Friday, July 08, 2005
What I have to say about the London Attacks
What I am about to post is not going to follow the take the lighter side tone this blog usually takes, rather I shall be serious here. Also, as a bit of a disclaimer, I'm going to hold back anything, but just say what I have to. If you feel you cannot read, then DON'T.
It is truly sad that any terrorist attacks occur. Victims who did nothing wrong less being in the wrong place at the wrong time. Families and friends who again, did nothing wrong. And why? Being someone who wishes peace, happiness, love and respect amongst all whom he encounters, I don't have the context to divulge into the psyche of an orchestrator of such an event. I can barely skim the surface. The one thing I can say...
WHOEVER YOU ARE, YOU ARE A COWARD. If this is supposed to be an act of war, shouldn't you be fighting the UK's ARMY? No, you have to attack peaceful, innocent bystanders in the stead of not an army, but rather, your courage.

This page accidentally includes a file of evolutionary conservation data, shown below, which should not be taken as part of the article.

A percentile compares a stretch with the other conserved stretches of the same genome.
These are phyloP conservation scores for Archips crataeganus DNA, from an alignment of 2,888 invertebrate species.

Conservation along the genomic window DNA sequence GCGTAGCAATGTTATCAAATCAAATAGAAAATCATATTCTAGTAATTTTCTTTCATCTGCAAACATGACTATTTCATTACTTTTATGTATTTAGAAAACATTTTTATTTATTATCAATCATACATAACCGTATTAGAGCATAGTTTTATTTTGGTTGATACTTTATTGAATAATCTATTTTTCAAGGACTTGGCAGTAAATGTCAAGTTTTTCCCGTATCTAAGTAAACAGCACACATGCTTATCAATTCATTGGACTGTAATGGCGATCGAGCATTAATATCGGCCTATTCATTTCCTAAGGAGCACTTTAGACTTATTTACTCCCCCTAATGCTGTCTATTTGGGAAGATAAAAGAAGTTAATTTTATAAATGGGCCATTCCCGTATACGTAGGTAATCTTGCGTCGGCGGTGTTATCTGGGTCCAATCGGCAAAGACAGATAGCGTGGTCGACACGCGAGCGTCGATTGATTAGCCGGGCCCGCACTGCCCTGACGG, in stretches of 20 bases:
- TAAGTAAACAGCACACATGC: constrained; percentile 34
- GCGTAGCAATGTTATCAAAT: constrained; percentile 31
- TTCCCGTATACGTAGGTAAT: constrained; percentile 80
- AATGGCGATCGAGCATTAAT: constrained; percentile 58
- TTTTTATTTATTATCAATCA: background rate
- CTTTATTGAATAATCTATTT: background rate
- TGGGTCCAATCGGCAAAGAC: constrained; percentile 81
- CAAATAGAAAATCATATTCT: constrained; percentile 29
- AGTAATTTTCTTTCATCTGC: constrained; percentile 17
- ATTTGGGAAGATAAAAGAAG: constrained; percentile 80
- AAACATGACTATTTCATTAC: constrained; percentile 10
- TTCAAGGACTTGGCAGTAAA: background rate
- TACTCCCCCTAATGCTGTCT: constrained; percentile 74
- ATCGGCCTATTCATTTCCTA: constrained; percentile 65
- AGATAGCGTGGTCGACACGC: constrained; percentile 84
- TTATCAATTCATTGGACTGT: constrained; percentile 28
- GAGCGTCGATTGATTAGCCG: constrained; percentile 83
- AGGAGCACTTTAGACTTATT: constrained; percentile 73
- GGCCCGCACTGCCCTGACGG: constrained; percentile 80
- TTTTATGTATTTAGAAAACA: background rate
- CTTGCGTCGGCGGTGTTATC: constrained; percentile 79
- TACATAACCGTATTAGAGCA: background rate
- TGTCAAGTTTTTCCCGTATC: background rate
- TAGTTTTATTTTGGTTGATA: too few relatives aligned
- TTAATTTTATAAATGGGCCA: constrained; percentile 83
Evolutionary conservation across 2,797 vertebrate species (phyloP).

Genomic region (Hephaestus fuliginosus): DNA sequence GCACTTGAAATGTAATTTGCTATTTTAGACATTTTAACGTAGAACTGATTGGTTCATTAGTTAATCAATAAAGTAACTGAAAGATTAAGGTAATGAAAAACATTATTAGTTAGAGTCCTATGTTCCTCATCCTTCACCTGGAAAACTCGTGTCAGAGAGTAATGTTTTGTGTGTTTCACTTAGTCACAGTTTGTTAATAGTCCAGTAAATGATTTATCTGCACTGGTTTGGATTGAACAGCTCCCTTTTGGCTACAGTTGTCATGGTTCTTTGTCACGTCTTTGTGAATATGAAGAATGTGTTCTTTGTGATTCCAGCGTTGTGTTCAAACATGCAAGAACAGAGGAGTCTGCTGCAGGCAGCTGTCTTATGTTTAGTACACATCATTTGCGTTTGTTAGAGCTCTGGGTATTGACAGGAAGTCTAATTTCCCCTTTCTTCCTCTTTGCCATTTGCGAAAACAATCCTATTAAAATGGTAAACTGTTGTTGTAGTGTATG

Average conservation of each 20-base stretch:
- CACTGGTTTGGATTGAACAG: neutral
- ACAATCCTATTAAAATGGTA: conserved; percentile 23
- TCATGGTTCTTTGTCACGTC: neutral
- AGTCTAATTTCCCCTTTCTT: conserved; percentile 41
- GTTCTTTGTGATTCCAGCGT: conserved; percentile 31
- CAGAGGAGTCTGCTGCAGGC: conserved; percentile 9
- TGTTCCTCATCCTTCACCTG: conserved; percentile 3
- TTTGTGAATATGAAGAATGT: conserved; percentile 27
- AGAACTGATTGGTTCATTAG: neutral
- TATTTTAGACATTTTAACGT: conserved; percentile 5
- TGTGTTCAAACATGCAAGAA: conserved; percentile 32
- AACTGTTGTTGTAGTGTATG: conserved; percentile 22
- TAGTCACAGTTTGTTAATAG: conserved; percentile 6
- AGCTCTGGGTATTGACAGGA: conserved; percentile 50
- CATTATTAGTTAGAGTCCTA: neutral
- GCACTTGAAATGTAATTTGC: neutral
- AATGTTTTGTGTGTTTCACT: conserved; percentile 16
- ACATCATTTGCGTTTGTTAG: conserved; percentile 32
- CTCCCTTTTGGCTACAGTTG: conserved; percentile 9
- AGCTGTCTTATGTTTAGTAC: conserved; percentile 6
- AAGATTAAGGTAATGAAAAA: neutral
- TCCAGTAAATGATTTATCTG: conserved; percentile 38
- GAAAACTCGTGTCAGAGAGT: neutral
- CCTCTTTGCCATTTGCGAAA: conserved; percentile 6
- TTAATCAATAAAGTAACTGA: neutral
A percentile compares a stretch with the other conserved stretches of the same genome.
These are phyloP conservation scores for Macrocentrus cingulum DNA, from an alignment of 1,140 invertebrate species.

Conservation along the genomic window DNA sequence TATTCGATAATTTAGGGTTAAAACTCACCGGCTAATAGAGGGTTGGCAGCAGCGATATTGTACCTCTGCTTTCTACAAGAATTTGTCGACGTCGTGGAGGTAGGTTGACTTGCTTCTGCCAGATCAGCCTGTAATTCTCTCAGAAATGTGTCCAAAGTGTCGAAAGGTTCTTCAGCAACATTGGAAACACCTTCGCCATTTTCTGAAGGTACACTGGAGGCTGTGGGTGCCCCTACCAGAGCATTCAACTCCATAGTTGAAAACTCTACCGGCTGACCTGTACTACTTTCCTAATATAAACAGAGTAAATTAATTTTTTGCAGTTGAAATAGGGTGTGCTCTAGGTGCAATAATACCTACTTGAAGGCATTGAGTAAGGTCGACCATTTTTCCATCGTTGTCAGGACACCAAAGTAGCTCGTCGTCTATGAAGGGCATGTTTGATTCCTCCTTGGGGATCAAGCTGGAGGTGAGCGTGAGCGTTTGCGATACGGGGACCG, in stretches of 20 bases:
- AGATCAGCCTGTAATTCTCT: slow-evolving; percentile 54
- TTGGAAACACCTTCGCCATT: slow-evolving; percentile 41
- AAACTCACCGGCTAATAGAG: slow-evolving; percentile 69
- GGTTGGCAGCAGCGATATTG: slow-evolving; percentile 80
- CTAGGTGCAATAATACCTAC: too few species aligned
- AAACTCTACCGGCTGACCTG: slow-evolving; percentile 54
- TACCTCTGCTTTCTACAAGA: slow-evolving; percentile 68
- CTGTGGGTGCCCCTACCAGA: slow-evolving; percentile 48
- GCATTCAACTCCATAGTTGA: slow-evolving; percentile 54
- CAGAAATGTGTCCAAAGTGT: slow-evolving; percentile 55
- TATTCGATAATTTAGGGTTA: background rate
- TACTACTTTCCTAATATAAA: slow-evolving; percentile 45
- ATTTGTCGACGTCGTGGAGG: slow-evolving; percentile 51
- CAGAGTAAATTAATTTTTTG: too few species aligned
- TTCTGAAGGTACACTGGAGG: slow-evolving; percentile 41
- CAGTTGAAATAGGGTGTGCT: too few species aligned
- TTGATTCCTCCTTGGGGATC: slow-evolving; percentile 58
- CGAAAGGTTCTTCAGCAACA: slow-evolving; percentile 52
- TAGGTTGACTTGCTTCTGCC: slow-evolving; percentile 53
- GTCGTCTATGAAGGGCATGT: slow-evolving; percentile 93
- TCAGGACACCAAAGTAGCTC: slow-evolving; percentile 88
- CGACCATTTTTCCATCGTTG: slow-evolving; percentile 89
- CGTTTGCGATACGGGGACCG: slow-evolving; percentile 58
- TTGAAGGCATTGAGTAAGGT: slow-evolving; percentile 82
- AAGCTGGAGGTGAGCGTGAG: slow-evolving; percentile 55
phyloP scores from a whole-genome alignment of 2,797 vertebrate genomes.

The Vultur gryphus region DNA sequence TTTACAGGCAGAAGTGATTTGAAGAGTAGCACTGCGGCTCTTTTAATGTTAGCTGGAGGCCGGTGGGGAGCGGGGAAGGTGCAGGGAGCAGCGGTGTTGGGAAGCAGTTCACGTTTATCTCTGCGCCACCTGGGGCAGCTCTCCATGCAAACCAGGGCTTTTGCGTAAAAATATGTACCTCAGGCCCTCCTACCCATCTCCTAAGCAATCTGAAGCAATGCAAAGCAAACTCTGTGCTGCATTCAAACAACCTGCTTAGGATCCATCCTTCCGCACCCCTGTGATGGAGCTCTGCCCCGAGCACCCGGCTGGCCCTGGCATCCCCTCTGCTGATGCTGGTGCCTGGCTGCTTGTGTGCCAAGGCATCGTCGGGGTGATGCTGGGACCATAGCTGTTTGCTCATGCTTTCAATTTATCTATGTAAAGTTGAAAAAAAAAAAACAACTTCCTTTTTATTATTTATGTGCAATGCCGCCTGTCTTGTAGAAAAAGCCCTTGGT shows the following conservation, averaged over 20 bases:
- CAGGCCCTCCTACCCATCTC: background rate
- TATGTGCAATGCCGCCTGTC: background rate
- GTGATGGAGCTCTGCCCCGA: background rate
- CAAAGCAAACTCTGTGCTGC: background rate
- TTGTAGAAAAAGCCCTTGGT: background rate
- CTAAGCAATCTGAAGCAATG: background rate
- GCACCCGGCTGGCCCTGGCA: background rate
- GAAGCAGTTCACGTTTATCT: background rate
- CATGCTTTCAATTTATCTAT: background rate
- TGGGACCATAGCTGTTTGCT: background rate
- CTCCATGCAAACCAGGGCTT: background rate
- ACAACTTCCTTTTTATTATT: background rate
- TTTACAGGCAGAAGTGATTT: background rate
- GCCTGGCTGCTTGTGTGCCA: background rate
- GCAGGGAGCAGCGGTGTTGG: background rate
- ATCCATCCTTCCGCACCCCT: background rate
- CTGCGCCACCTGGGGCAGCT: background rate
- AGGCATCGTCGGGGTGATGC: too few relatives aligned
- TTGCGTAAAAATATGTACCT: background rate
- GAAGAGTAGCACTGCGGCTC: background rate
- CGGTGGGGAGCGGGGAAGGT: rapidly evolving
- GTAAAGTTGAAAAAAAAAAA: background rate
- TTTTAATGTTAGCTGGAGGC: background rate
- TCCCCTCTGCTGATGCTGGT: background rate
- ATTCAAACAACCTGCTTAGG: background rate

I do have to applaud the UK's stance so far. In a statement released by the Queen, she summed things up by saying "They will not change our way of life" and that things must resume to normal. It is a mature stance to take against an act of terrorism.
Some could take notice of this. And this little bit that I'm about to say. The sole purpose of terrorism, despite what the media has made the public believe as of late, is to inspire fear and terror. It is not an act of war. One cannot declare war against a feeling, like that of terror. All war does to the masses is makes them more fearful and terrified. Thus, just by logical definition, one cannot go to war against it. It's just like the snowball effect.
I commend both Londoners and the whole of the UK in being courageous enough to work through the terrorist attacks, rather than let the fear change their way of life. It isn't weapons, new laws, relegation of rights, fighting forces, or disobeying the United Nations that will keep us in a society free of terror and persecution, but rather our courage and unwavering belief that change can be accomplished in a less violent forum.
neolithic pondered at 17:44
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